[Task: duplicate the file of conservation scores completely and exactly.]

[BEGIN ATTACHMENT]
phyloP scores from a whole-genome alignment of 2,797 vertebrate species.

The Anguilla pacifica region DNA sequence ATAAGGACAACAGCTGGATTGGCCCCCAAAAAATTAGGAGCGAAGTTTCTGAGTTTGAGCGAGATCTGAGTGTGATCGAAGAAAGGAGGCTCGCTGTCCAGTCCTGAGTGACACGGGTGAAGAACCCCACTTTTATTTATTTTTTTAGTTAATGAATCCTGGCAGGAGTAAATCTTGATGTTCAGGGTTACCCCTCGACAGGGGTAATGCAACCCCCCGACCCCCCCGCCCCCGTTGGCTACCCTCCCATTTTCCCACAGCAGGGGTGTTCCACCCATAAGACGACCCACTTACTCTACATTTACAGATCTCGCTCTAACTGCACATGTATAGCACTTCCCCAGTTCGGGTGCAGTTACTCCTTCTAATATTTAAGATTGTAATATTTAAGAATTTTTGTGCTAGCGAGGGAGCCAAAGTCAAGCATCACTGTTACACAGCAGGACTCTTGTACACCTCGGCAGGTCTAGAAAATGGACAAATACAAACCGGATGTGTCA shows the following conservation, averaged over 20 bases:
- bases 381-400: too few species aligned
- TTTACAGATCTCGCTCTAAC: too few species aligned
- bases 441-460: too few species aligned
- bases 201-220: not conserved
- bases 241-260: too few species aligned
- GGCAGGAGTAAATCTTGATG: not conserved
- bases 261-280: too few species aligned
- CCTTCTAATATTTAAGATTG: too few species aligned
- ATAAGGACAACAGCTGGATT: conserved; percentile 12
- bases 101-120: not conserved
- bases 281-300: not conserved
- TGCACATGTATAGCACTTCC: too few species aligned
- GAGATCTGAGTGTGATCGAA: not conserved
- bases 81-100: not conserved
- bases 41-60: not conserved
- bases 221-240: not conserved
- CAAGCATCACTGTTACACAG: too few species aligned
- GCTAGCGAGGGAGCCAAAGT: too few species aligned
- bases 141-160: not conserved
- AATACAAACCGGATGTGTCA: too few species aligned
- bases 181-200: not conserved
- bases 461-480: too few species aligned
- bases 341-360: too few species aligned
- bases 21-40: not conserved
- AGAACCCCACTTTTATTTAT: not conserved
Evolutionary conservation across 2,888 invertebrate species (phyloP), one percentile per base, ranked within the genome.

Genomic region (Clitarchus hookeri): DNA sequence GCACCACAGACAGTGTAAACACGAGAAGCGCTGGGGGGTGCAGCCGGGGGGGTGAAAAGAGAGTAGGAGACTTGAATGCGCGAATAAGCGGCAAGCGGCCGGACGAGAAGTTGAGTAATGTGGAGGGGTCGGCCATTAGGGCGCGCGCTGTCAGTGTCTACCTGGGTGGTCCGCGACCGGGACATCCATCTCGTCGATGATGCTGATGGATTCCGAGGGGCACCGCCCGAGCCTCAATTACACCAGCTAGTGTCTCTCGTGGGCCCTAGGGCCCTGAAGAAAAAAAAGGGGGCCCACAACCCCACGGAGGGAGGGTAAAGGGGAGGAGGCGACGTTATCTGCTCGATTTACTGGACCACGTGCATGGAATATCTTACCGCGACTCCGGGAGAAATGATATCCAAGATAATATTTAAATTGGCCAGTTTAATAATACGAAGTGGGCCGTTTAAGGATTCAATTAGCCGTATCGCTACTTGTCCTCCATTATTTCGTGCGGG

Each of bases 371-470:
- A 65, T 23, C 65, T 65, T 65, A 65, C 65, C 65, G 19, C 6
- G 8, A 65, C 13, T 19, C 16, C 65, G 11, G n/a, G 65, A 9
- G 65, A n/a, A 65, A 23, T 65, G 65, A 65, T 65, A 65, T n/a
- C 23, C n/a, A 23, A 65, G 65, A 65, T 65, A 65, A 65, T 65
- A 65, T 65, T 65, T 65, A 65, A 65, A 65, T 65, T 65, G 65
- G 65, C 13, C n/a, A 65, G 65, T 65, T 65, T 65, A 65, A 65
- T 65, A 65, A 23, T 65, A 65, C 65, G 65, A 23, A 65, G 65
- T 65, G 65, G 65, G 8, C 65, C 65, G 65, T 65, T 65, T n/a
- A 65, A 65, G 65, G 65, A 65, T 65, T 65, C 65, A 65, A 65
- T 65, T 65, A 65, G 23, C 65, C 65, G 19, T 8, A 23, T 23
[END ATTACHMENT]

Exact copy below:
phyloP scores from a whole-genome alignment of 2,797 vertebrate species.

The Anguilla pacifica region DNA sequence ATAAGGACAACAGCTGGATTGGCCCCCAAAAAATTAGGAGCGAAGTTTCTGAGTTTGAGCGAGATCTGAGTGTGATCGAAGAAAGGAGGCTCGCTGTCCAGTCCTGAGTGACACGGGTGAAGAACCCCACTTTTATTTATTTTTTTAGTTAATGAATCCTGGCAGGAGTAAATCTTGATGTTCAGGGTTACCCCTCGACAGGGGTAATGCAACCCCCCGACCCCCCCGCCCCCGTTGGCTACCCTCCCATTTTCCCACAGCAGGGGTGTTCCACCCATAAGACGACCCACTTACTCTACATTTACAGATCTCGCTCTAACTGCACATGTATAGCACTTCCCCAGTTCGGGTGCAGTTACTCCTTCTAATATTTAAGATTGTAATATTTAAGAATTTTTGTGCTAGCGAGGGAGCCAAAGTCAAGCATCACTGTTACACAGCAGGACTCTTGTACACCTCGGCAGGTCTAGAAAATGGACAAATACAAACCGGATGTGTCA shows the following conservation, averaged over 20 bases:
- bases 381-400: too few species aligned
- TTTACAGATCTCGCTCTAAC: too few species aligned
- bases 441-460: too few species aligned
- bases 201-220: not conserved
- bases 241-260: too few species aligned
- GGCAGGAGTAAATCTTGATG: not conserved
- bases 261-280: too few species aligned
- CCTTCTAATATTTAAGATTG: too few species aligned
- ATAAGGACAACAGCTGGATT: conserved; percentile 12
- bases 101-120: not conserved
- bases 281-300: not conserved
- TGCACATGTATAGCACTTCC: too few species aligned
- GAGATCTGAGTGTGATCGAA: not conserved
- bases 81-100: not conserved
- bases 41-60: not conserved
- bases 221-240: not conserved
- CAAGCATCACTGTTACACAG: too few species aligned
- GCTAGCGAGGGAGCCAAAGT: too few species aligned
- bases 141-160: not conserved
- AATACAAACCGGATGTGTCA: too few species aligned
- bases 181-200: not conserved
- bases 461-480: too few species aligned
- bases 341-360: too few species aligned
- bases 21-40: not conserved
- AGAACCCCACTTTTATTTAT: not conserved
Evolutionary conservation across 2,888 invertebrate species (phyloP), one percentile per base, ranked within the genome.

Genomic region (Clitarchus hookeri): DNA sequence GCACCACAGACAGTGTAAACACGAGAAGCGCTGGGGGGTGCAGCCGGGGGGGTGAAAAGAGAGTAGGAGACTTGAATGCGCGAATAAGCGGCAAGCGGCCGGACGAGAAGTTGAGTAATGTGGAGGGGTCGGCCATTAGGGCGCGCGCTGTCAGTGTCTACCTGGGTGGTCCGCGACCGGGACATCCATCTCGTCGATGATGCTGATGGATTCCGAGGGGCACCGCCCGAGCCTCAATTACACCAGCTAGTGTCTCTCGTGGGCCCTAGGGCCCTGAAGAAAAAAAAGGGGGCCCACAACCCCACGGAGGGAGGGTAAAGGGGAGGAGGCGACGTTATCTGCTCGATTTACTGGACCACGTGCATGGAATATCTTACCGCGACTCCGGGAGAAATGATATCCAAGATAATATTTAAATTGGCCAGTTTAATAATACGAAGTGGGCCGTTTAAGGATTCAATTAGCCGTATCGCTACTTGTCCTCCATTATTTCGTGCGGG

Each of bases 371-470:
- A 65, T 23, C 65, T 65, T 65, A 65, C 65, C 65, G 19, C 6
- G 8, A 65, C 13, T 19, C 16, C 65, G 11, G n/a, G 65, A 9
- G 65, A n/a, A 65, A 23, T 65, G 65, A 65, T 65, A 65, T n/a
- C 23, C n/a, A 23, A 65, G 65, A 65, T 65, A 65, A 65, T 65
- A 65, T 65, T 65, T 65, A 65, A 65, A 65, T 65, T 65, G 65
- G 65, C 13, C n/a, A 65, G 65, T 65, T 65, T 65, A 65, A 65
- T 65, A 65, A 23, T 65, A 65, C 65, G 65, A 23, A 65, G 65
- T 65, G 65, G 65, G 8, C 65, C 65, G 65, T 65, T 65, T n/a
- A 65, A 65, G 65, G 65, A 65, T 65, T 65, C 65, A 65, A 65
- T 65, T 65, A 65, G 23, C 65, C 65, G 19, T 8, A 23, T 23